It is hard to believe that this was once the reality of Puritan students. I knew I always had a special distaste for Puritan beliefs (shoutout to The Crucible!), but this simulation made the feeling even more real. This activity made me realize that I might not actually have it that rough in school, contrary to my melodramatic complaints my family has to deal with when I come home. When I experienced the tense and oppressive nature of the Puritan classroom, I had a frightening thought; am I spoiled by Needham High School!? *Shudders*
Religion impacted all aspects of the Puritan lifestyle and system, and we were able to experience first-hand its role in education. In the Puritan mindset, Evil is all around. This harsh reality hit the lefties in our class and in Puritan times especially hard, as writing with the left hand was supposedly the “Devil’s work.” I suppose the only way for a naturally-born lefty to avoid burning in Hell was to live a lie as a righty. This just goes to show that religion somehow justified everything, and life was to be lived in constant fear of going to Hell. This essentially generates a lifetime of Hell, as Puritans were expected to frantically live their life attempting to counteract sins they made in the womb.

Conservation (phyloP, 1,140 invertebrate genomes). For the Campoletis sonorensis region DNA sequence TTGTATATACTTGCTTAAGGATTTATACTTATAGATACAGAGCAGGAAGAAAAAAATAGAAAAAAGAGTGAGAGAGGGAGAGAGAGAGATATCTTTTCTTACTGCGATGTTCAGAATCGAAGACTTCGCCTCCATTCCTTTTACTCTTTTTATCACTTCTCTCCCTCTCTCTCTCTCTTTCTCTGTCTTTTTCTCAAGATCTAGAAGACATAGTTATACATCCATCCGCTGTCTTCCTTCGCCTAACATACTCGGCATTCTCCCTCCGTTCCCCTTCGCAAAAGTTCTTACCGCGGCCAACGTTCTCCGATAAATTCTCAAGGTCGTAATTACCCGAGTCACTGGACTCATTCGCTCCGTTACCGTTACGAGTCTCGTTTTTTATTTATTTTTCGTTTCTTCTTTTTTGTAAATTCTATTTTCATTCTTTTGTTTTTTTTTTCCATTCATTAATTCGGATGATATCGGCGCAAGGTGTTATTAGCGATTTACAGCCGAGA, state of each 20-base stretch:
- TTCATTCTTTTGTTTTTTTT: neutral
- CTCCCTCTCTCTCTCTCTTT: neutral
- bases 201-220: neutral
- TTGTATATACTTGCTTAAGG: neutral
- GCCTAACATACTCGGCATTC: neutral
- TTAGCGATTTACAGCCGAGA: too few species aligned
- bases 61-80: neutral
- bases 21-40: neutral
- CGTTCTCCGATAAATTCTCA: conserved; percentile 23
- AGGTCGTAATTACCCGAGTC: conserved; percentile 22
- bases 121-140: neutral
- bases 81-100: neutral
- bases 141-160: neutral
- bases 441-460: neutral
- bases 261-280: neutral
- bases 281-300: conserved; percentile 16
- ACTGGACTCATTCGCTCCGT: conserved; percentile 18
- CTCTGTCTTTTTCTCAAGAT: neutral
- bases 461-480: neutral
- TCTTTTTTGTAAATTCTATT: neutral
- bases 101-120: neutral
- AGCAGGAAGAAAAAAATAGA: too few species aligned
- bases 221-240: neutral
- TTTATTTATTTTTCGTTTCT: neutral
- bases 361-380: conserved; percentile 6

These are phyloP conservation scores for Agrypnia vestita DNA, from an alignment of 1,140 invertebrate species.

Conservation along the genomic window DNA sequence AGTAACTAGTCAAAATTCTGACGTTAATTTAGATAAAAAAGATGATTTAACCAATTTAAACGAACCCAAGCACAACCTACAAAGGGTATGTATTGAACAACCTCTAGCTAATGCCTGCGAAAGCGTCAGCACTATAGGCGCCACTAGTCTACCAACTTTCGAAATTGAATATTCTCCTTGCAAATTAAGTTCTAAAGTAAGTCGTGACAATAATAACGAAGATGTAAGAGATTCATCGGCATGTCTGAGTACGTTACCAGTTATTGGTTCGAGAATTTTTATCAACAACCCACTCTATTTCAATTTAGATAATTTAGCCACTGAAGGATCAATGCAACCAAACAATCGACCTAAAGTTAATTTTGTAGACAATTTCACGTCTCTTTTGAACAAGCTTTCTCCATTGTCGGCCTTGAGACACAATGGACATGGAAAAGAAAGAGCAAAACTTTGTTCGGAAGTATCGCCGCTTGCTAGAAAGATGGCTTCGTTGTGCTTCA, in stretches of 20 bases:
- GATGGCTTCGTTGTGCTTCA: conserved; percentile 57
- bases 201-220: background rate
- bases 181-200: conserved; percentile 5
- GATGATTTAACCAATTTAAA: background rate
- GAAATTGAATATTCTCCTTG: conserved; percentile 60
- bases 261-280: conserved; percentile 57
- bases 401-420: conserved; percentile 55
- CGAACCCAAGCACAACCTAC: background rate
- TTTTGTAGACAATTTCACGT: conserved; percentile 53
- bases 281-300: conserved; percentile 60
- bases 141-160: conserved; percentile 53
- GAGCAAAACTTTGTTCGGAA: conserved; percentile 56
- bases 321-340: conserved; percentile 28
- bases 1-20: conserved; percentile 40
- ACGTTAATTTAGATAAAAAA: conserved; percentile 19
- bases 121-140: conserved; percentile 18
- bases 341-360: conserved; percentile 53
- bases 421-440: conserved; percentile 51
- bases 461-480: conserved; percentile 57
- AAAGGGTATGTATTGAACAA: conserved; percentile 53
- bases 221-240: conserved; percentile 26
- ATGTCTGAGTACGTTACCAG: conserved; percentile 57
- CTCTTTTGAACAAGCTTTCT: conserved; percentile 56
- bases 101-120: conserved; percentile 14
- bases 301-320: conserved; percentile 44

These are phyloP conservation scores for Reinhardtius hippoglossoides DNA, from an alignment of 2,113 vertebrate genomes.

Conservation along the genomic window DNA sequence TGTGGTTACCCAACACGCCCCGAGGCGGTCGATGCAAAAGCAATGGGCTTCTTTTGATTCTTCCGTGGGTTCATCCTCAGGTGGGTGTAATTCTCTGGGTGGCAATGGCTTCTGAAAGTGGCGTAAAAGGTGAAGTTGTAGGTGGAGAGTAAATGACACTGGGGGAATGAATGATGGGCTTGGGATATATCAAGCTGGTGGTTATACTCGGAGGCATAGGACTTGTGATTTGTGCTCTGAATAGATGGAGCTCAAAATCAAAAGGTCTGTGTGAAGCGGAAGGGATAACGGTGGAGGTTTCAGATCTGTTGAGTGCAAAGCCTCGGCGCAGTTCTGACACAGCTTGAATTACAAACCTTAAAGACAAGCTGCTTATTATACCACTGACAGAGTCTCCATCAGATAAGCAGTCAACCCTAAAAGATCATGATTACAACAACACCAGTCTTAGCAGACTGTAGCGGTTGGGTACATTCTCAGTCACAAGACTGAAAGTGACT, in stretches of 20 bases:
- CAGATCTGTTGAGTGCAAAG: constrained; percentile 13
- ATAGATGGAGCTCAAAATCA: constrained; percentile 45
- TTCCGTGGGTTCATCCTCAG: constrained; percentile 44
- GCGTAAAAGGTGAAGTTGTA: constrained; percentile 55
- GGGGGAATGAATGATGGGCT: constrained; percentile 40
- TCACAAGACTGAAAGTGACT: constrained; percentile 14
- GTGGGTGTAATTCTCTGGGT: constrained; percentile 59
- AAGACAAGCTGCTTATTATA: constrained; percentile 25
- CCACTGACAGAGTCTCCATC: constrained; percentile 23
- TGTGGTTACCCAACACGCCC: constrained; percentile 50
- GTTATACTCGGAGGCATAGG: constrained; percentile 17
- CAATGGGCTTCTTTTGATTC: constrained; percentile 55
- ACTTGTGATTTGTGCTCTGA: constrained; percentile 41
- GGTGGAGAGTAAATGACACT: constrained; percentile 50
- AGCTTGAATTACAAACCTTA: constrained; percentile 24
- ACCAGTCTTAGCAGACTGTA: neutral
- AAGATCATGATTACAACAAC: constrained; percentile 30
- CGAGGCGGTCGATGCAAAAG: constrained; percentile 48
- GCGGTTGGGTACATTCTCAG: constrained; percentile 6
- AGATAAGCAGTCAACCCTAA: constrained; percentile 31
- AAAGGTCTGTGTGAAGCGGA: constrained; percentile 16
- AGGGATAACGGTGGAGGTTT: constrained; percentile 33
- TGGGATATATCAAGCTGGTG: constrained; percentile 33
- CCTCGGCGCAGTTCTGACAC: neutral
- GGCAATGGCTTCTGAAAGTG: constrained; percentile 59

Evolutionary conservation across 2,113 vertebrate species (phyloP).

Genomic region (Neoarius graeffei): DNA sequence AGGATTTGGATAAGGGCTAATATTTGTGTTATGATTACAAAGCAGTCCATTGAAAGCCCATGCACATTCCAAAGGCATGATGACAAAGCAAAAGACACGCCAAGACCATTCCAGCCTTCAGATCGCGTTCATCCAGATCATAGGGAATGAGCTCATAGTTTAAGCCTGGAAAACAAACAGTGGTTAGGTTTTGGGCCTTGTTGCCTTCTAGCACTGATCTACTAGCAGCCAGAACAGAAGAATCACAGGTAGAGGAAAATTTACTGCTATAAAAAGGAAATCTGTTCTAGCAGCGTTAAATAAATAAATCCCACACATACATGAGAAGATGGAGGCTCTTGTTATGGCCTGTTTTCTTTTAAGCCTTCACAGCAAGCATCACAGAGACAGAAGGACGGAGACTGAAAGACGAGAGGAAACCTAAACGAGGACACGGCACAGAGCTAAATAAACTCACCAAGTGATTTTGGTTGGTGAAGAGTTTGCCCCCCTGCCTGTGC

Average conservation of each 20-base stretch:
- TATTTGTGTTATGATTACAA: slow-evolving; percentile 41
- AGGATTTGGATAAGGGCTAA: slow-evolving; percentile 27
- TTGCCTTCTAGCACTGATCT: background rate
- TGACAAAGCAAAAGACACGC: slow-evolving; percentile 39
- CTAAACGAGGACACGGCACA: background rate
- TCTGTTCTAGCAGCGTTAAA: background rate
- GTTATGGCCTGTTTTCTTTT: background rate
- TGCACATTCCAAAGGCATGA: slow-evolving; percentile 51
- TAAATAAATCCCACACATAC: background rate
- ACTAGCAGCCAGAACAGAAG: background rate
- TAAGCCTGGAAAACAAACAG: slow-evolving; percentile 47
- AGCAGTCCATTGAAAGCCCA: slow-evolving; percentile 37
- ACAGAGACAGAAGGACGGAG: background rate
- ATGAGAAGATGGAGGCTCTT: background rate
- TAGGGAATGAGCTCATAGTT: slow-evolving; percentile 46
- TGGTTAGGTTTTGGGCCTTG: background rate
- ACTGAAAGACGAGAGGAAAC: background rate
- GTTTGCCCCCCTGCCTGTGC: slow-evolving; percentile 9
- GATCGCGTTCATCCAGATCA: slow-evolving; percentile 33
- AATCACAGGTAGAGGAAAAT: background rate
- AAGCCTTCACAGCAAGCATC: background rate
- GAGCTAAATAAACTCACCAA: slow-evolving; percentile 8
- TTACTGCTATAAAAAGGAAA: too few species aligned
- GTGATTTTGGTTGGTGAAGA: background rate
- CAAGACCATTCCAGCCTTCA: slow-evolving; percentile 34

Puritans were born into being guilty sinners, and they accept this because their religion and society insisted that they were. Fear of sin and going to Hell was very prominent in this religion, and fear and guilt go hand in hand. Guilt was something Puritanism was founded upon. If there was no perpetual guilt forced upon them, the Puritans wouldn’t be so compliant and could potentially question religious authority. Even I experienced that authentic Puritan guilt as I walked through the door, and that shows just how effective it was, especially in a school context.
The dry, drilled and religious nature of the classroom made me uncomfortable, yet in some ways we do still face mindless recitation and other distant remnants of religion in the classroom. For example, similar to what we recited in our painful moments of being Puritan students, all American students are taught the pledge of allegiance and are required to commit it to memory as well. Even if it’s absolute nonsense to a kid, this ancient pledge is mindlessly chanted by our modern youth. Although this is technically now optional, there is pressure and expectation that you will join and respect it. Religion still has a role in this country’s basic curriculum as we teach our kids to recite that we live in “one nation, under God”, subtly imposing the Christian religion on the country. We have obviously progressed as a society and in education since the Puritan era, yet there are still aspects of our nation’s beginnings that carry over to our classroom today.
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